Reich Steve’s Europe
Ah, summer in Europe! My favorite season by far — so much better than the forbidding winters, when even the finest Panzer captains and alpini find the hiking rather rough going. For a curious American traveler like myself, there’s no better time than sunny summer to discover the little delights that make this continent the finest. Come along, won’t you?
Our first stop or this whirlwind tour of 1937 is ITALY. Recent political reforms have led to a change in atmosphere here in the home of the Renaissance, and the boisterous Benito Mussolini has ushered in an era of law and order not seen since the glory days of Justinian. A self-described “people person”, Mussolini is truly a popular leader who often takes part in the hot new sport sweeping the country, il gioco battente, or, “the punching game”. As any student of history knows, where law and order grows, civilization follows, and that applies in spades in the sun-drenched climes of Venice and Rome. The Duce has embarked on ambitious cultural exchange program, sealing a deal with Germany’s Krupp Armaments Corporation to provide them with raw materials for a joint project with the people of France. Rome has added to its rich storehouse of art treasures the newly-opened Museum of Ethiopian Atrocities, detailing the rich and vivid history of Italy’s centuries-old conflict with that African nation; and in the cafés and plazas of Venice, former Futurists can be found shouting aggressively at passers-by and informing them that resistance is the way of cowards, weaklings and Neo-Impressionists. And remember, diners: there’s more to Italian cuisine than pasta! A surprising Japanese influence has begun to show up in the coastal regions, and Minister of Tourism Adofo Cellini tells me that in the northeastern part of the country, there is a great deal of fine French cooking to be had, “or at least there will be soon”.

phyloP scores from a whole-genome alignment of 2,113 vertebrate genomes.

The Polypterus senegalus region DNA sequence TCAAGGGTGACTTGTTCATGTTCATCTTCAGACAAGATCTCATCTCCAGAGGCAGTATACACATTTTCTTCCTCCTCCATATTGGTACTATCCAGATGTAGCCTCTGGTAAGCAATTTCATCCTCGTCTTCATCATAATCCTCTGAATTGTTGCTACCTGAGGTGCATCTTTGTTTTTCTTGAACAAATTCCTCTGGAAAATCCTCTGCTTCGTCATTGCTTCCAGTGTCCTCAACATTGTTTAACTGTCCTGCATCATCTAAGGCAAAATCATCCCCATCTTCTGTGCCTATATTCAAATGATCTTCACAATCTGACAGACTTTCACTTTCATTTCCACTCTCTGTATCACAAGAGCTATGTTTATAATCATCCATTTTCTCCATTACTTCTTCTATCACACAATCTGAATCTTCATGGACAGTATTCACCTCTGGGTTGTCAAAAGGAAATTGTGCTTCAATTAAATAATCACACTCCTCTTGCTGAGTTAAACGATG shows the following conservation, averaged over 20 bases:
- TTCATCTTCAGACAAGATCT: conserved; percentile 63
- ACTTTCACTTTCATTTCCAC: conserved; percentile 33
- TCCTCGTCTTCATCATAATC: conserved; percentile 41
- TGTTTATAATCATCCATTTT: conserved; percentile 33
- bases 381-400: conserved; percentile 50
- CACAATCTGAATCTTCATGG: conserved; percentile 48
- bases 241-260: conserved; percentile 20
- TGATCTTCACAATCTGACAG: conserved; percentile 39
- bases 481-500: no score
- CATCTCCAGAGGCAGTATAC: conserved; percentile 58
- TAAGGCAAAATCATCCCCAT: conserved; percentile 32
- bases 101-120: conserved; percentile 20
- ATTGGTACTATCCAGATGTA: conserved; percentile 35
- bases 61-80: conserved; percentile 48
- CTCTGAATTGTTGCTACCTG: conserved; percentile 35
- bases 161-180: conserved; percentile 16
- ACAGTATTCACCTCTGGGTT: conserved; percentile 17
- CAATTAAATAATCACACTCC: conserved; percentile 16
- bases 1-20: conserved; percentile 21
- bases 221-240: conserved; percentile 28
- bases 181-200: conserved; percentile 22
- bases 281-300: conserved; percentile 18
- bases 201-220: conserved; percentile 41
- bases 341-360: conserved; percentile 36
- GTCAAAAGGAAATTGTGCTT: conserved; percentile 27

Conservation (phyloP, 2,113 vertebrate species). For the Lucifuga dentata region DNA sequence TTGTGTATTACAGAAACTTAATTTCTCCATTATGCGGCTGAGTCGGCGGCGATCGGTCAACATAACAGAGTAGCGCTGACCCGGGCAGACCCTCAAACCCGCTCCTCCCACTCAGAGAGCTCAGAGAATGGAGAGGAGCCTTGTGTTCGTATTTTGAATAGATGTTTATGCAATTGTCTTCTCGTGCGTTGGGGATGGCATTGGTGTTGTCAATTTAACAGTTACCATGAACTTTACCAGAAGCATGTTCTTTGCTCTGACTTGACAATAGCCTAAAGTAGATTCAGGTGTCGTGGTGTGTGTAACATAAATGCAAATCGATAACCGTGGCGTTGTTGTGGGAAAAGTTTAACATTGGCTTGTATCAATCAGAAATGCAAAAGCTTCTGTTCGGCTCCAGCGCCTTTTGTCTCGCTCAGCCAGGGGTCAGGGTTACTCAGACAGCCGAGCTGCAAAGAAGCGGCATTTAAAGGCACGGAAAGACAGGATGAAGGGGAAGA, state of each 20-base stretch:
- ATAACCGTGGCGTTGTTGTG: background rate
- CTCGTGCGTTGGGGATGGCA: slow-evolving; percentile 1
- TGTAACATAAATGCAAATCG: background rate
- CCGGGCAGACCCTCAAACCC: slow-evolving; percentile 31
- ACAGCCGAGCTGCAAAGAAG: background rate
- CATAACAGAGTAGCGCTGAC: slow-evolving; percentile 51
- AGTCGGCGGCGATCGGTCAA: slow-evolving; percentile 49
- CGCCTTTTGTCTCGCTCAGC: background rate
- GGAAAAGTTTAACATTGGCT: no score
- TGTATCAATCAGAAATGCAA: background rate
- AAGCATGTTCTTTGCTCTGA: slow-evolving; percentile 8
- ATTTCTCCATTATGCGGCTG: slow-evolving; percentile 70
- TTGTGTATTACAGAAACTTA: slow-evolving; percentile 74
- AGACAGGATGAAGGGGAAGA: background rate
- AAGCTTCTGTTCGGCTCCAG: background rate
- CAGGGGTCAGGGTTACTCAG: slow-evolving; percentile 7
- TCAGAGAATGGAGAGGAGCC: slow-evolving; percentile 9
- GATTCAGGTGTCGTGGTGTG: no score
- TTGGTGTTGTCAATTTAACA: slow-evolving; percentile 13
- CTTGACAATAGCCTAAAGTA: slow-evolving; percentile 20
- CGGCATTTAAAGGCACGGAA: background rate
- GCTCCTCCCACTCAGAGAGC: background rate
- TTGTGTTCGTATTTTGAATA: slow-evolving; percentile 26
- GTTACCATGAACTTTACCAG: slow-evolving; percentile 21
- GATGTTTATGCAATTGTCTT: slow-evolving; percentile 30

As for FRANCE itself, if one thing can be said about this proud nation, it’s that it never rests on its laurels. While possessed of a history replete with splendor and glory, this is a forward-looking nation with an eye towards even greater triumphs to come. An ambitious construction project in the beautiful City of Lights will commemorate the military victories that are sure to come; lead architect Georges Montesquieau describes it as “an irony-proof memorial if ever there was one”. Georges’ ambitions may be thwarted, though: the construction of the impenetrable monument to modern military technology known as the Maginot Line all but assures a millennium of peace in Europe. Says respected General DeGaulle, “To get through this impregnable mega-fortress, an enemy would have to be capable of traveling through time, or tunnelling leagues below the surface of the planet, or going around it via Belgium, or something equally fantastic.” So things look as sunny as the summer sun for this greatest of all nations, and our young tour guide during our stay in Paris, one Jean-Paul Sartre, can surely go back to writing the sunny, optimistic short verse that we feel sure will one day make him un belle lettriste.
For a glimpse at the dynamic growth that further proves that Europe is a continent on the rise, let’s head to our final stop — GERMANY. It’s the land that most embodies the combination of new development and old tradition that has lured tourists overseas for over a century. But don’t take our word for it: let cultural ambassador J.P. Goebbels tell the story. “Those who have visited the Fatherland before will be pleased that many things have not changed,” he says. “Efficiency, expansive neighborliness, the boisterous singing of songs in beer halls, a well-trained and helpful police force with numerous interesting deulling scars, and pork are still to be found everywhere in Germany. But new visitors will be equally pleased at what we have done to become a 20th century nation: an aggressive railroad system, capable of hauling large numbers of people or heavy industrial items to undisclosed locations; an exciting new series of vacation resorts tailored to our Jewish and Gypsy friends; and the Fuhrer’s pet project, a series of inter-city highways known as the Autobahn which can also be used to transport people long distances. Also, theoretically, to transport them back, I guess.”
You said it, Joe — Europe’s on the grow!